There are thousands and thousands of varieties of minds and inclinations. A thorough generalization of them is impossible, but for our practical purpose it is sufficient to have them characterized into four classes. First, there is the active man, the worker; he wants to work, and there is tremendous energy in his muscles and his nerves. His aim is to work—to build hospitals, do charitable deeds, make streets, to plan and to organise. Then there is the emotional man, who loves the sublime and the beautiful to an excessive degree. He loves to think of the beautiful, to enjoy the aesthetic side of nature, and adore Love and the God of Love. Then, there is the mystic, whose mind wants to analyze its own self, to understand the workings of the human mind, what the forces are that are working inside, and how to know, manipulate and obtain control over them. Then, there is the philosopher who wants to weigh everything and use his intellect even beyond the possibilities of all human philosophy.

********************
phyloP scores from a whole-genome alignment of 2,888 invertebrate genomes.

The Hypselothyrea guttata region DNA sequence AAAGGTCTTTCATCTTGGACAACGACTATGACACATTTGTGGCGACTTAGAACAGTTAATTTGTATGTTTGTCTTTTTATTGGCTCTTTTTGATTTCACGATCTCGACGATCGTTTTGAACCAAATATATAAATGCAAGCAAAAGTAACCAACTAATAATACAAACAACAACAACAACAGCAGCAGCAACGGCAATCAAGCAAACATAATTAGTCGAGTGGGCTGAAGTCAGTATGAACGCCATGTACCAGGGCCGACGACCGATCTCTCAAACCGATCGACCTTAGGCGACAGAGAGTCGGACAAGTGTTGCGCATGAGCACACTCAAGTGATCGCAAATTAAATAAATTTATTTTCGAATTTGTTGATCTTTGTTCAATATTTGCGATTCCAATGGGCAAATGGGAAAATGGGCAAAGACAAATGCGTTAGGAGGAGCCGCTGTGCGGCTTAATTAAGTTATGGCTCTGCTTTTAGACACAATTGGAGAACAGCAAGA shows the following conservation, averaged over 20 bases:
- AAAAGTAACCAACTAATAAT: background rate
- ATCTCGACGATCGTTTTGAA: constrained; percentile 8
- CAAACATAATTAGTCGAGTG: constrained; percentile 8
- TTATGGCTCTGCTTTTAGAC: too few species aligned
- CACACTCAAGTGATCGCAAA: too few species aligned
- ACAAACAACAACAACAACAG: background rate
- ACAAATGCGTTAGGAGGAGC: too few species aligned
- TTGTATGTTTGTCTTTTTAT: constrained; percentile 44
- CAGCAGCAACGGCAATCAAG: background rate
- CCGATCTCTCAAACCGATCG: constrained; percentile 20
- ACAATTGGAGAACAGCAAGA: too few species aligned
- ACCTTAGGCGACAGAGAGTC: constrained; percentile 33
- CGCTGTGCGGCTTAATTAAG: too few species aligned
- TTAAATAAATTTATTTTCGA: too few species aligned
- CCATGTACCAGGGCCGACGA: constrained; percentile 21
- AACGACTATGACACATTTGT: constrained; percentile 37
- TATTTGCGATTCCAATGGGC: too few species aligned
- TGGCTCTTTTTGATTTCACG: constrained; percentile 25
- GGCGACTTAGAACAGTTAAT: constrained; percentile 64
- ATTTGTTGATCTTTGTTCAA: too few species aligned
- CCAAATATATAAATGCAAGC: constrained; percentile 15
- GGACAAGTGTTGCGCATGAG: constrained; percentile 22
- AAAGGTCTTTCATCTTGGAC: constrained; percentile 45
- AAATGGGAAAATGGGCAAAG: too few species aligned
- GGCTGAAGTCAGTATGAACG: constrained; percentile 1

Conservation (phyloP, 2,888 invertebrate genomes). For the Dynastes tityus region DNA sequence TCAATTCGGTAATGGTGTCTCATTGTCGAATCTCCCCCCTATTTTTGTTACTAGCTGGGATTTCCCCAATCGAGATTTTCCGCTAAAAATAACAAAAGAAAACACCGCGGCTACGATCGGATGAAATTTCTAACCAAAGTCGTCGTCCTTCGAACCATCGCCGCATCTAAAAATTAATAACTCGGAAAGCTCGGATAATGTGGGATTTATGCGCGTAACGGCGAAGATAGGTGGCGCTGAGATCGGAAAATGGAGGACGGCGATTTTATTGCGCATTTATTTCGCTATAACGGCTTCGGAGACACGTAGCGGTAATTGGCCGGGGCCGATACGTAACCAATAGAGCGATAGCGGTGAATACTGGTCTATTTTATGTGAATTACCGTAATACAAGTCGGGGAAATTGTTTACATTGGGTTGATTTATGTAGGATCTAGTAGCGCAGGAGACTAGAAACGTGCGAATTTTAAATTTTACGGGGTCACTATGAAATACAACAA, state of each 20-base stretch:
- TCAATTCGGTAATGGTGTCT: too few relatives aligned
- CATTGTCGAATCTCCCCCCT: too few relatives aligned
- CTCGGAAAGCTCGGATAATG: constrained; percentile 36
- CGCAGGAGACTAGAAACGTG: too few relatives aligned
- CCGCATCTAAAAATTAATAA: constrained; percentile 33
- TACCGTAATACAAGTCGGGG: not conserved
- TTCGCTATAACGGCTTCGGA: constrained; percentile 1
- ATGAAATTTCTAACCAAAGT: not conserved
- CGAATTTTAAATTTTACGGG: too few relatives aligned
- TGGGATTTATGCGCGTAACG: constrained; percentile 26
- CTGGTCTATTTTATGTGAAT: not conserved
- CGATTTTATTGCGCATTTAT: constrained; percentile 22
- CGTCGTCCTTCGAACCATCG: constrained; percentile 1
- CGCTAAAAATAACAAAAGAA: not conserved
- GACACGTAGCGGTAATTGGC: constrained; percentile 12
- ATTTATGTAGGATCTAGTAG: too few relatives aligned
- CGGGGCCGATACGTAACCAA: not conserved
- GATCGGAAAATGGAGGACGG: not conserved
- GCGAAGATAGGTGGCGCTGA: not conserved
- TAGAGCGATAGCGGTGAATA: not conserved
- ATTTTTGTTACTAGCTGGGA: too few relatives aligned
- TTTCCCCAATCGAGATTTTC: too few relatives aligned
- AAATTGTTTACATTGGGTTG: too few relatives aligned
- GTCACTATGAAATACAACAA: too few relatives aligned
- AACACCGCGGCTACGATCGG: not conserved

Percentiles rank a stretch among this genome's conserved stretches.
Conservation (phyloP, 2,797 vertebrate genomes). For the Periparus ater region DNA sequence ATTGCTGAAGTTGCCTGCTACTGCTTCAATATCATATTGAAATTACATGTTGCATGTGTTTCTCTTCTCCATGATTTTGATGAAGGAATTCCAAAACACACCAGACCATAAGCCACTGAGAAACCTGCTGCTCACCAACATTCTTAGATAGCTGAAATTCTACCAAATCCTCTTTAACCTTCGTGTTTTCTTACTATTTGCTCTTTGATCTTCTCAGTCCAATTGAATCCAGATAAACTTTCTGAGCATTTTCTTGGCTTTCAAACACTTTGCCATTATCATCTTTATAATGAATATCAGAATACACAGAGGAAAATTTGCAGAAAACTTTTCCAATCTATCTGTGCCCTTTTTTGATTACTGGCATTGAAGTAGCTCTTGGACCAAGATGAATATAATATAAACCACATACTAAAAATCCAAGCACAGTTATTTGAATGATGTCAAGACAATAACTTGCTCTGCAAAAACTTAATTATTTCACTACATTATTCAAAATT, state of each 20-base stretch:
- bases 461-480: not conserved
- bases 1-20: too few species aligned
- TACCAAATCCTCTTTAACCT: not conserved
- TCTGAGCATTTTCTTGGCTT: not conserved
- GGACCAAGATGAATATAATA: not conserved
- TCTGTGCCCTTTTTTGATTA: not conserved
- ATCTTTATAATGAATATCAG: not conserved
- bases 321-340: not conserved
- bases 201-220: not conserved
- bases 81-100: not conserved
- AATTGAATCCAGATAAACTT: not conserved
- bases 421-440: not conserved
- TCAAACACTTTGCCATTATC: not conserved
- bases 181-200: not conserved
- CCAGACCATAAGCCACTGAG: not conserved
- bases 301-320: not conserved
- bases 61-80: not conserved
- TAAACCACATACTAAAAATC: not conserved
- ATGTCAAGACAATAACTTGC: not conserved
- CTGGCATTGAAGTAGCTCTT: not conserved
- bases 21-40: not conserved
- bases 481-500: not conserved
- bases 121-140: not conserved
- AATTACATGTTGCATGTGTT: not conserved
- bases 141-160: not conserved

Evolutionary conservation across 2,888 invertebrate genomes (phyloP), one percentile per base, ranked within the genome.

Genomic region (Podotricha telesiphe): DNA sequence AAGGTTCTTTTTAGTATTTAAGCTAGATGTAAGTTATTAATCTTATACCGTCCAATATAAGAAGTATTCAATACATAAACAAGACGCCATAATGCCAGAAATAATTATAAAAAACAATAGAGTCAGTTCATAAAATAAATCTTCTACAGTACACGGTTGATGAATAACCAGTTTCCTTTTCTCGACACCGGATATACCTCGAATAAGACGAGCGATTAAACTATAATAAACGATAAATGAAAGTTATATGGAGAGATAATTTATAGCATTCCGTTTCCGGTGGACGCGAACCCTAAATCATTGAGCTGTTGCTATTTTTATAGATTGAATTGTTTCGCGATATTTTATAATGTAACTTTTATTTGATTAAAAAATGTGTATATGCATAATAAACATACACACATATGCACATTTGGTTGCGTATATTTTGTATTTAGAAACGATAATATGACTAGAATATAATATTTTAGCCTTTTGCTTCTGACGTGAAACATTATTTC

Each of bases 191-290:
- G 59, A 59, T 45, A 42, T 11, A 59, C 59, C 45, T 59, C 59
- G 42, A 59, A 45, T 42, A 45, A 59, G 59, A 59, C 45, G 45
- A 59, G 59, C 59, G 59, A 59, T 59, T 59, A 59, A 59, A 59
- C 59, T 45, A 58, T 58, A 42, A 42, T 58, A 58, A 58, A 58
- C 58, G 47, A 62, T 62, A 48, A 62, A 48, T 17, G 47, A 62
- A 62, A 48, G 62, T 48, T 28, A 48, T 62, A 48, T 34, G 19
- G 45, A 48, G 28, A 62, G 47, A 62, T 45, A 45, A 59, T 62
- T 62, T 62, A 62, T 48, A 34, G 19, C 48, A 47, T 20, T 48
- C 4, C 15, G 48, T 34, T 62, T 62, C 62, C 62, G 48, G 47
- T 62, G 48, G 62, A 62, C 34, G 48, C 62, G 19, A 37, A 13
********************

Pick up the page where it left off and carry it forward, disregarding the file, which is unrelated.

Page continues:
To become harmoniously balanced in all these four directions is my ideal of religion. And this religion is attained by what we, in India, call Yoga—union. To the worker, it is union between men and the whole of humanity; to the mystic, between his lower and Higher Self; to the lover, union between himself and the God of Love; and to the philosopher, it is the union of all existence. This is what is meant by Yoga. The man who seeks after this kind of union is called a Yogi. The worker is called the Karma Yogi. He who seeks the union through love is called the Bhakti Yogi. He who seeks it through mysticism is called the Raja Yogi. And he who seeks it through philosophy is called the Jnana Yogi. So, this word Yogi comprises them all.

Now first of all let me take up Raja Yoga. What is this Raja Yoga, this controlling of the mind? In the present state of our body we are so much distracted, and the mind is frittering away its energies upon a hundred sorts of things. As soon as I try to calm my thoughts and concentrate my mind upon any one object of knowledge, thousands of undesired impulses rush into the brain, thousands of thoughts rush into the mind and disturb it. How to check it and bring the mind under control is the whole subject of study in RajaYoga.